Swedish health authorities said Tuesday they had detected a case of infection with the E. coli strain that caused a deadly outbreak in Germany, in a man who had not been to that country.
It is the first time that a case has turned up in Sweden in a person with no direct link to Germany, doctor Karin Tegmark Wisell of the Swedish Institute for Communicable Disease Control told AFP.
The patient, a middle-aged man from the south of Sweden, "has not been to Germany and there is no obvious link to Germany. He's not been abroad at all and he has not been close to anyone who has been to Germany or has been sick related to the German cases," Tegmark Wisell said.
"We've had several cases (of the same type of bacteria as in the German outbreak) in Sweden, but all of these cases have been visitors in Germany or closely related family members. This is the first case where we see no obvious link to the German cases," she added.
In a statement, the institute said "an EHEC (enterohaemorrhagic E. coli) case of the same specific type as the outbreak in Germany has been identified in Sweden."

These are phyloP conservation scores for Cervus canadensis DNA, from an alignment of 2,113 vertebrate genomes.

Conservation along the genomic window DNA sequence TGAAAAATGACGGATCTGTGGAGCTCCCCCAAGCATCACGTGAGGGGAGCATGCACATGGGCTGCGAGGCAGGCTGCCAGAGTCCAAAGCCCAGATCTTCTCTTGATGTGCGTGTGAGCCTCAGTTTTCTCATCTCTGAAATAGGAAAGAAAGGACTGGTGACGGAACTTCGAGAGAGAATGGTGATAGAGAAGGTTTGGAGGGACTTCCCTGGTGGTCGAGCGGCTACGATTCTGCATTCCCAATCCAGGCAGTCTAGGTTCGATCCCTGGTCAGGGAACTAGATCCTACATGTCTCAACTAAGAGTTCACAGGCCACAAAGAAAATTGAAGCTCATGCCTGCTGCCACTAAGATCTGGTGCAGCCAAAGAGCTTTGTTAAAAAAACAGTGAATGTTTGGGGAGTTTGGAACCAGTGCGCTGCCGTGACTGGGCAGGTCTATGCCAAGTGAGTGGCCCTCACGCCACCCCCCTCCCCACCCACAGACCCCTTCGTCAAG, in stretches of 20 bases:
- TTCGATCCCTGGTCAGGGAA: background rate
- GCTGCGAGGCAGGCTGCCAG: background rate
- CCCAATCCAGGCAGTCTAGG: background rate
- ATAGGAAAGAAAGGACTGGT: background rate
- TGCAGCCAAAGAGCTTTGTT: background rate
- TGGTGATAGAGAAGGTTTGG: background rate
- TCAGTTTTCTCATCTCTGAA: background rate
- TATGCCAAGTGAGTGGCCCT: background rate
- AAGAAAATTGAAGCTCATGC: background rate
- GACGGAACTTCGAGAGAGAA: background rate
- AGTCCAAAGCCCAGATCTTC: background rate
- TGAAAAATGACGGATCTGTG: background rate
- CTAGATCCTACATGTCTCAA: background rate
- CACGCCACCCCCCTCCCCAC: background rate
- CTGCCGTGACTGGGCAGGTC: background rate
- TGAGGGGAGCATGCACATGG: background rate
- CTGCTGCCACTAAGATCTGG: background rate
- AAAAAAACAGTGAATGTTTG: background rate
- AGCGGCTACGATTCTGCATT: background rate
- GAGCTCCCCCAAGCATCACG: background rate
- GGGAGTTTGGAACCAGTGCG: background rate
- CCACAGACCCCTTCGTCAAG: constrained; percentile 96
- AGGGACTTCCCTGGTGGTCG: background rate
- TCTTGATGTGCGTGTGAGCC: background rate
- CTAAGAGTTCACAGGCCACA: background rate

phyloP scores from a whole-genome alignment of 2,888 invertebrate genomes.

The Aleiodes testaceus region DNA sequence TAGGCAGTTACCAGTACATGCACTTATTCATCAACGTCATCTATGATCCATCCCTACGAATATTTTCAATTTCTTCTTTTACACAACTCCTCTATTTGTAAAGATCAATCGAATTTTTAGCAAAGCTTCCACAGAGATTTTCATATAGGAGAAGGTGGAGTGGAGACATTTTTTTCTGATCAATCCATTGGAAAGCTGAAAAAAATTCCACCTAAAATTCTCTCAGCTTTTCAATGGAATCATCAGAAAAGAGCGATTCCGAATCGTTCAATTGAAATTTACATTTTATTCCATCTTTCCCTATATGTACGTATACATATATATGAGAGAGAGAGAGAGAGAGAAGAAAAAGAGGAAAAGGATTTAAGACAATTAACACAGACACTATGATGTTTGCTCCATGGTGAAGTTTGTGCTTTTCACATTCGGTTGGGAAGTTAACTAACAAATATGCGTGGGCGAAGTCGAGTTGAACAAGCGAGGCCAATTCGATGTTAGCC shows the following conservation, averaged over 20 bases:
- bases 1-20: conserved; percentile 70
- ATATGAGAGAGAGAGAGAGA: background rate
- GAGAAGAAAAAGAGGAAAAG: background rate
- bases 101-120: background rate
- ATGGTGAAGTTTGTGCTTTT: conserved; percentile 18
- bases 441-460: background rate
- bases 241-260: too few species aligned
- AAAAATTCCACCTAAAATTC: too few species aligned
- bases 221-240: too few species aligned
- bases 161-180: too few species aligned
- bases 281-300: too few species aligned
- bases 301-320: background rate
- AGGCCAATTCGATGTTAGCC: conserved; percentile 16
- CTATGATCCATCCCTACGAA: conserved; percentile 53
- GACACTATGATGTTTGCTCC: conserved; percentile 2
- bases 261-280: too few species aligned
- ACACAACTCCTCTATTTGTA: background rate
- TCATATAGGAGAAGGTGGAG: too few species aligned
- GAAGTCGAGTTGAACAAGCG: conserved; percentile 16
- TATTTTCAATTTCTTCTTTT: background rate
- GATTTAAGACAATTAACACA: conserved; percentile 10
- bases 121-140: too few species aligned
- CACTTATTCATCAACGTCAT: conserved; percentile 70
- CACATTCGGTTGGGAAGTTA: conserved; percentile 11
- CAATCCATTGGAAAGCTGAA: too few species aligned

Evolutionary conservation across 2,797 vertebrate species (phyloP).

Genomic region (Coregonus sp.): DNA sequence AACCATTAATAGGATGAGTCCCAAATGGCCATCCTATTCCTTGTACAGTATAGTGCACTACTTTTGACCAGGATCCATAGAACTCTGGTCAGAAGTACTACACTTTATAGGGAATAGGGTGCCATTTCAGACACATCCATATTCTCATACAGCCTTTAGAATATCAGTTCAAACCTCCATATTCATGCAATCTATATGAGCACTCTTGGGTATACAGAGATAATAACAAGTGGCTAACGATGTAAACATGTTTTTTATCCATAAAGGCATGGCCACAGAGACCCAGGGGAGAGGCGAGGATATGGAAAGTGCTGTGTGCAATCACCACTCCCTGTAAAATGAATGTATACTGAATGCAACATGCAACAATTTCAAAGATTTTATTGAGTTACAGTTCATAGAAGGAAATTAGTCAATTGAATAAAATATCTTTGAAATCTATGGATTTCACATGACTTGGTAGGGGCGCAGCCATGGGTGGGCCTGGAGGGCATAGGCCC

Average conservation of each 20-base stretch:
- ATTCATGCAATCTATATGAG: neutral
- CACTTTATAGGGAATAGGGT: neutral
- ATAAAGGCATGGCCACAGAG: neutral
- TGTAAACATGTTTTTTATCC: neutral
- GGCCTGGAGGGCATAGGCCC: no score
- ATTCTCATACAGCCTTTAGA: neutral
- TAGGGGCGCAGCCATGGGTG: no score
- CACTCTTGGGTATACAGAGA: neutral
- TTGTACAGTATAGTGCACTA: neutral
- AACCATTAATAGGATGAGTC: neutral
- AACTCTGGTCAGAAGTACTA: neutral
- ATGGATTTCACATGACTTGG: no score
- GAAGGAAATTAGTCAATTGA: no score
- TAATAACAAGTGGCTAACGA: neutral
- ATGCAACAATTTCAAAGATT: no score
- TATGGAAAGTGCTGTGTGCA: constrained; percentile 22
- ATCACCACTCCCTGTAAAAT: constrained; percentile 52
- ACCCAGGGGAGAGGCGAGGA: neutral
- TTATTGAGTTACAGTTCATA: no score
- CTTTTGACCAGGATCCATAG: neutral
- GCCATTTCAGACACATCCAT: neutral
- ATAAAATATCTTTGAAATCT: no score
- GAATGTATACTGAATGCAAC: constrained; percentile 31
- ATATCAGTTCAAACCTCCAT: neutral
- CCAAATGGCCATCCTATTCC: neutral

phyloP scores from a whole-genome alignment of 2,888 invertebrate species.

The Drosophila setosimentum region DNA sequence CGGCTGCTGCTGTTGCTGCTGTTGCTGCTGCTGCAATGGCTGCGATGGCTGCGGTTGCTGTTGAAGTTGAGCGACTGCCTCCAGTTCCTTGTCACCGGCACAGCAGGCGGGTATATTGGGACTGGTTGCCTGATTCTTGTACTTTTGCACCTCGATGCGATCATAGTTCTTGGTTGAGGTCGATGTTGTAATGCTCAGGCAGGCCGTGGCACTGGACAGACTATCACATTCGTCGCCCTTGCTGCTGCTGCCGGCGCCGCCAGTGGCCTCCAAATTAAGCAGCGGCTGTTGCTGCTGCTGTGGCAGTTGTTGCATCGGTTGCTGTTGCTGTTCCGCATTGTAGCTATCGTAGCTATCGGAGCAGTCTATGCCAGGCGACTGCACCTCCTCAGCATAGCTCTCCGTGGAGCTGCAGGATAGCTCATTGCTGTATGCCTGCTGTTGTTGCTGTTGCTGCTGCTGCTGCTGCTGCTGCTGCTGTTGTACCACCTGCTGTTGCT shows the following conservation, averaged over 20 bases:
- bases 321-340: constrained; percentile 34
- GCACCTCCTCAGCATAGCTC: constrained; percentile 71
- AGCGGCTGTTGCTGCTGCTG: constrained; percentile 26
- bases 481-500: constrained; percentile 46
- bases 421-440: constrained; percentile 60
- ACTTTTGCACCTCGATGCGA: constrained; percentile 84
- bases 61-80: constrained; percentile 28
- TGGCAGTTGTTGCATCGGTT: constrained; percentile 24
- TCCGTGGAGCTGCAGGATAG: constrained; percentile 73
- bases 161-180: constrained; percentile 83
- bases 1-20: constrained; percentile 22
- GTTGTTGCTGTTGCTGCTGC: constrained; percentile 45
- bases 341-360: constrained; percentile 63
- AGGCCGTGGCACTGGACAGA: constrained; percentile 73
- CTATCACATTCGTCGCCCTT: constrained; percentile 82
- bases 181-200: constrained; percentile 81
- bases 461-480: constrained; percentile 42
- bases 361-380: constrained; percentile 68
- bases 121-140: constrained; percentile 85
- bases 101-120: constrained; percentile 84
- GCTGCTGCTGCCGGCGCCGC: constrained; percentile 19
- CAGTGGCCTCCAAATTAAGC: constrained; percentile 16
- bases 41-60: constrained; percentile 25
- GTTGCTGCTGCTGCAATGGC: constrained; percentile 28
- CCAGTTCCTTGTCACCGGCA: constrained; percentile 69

It added an investigation was under way to find the source of contamination and that it was "still unclear if the contamination comes from food in Sweden or if there is some other connection to the German outbreak."
The man became ill with bloody diarrhea in mid-June but was feeling better, it added.
The institute's general director Johan Carlson told Swedish news agency TT that the current situation was "clearly more worrying than previously because more people risk being contaminated with the aggressive type" of the bacteria.
Minister for Health and Social Affairs Goeran Haegglund told TT Swedish health services were prepared.
"What happened previously in Germany and France has made Swedish health services more prepared than we otherwise would have been," he said.
An outbreak of killer E. coli blamed on organic vegetable sprouts grown in northern Germany, has killed 48 people, German health authorities said.
All the fatalities were in Germany, except for a woman in Sweden who died after being infected in Germany.
The Swedish Institute for Communicable Disease Control repeated a consumer advice not to eat raw vegetables sprouts.
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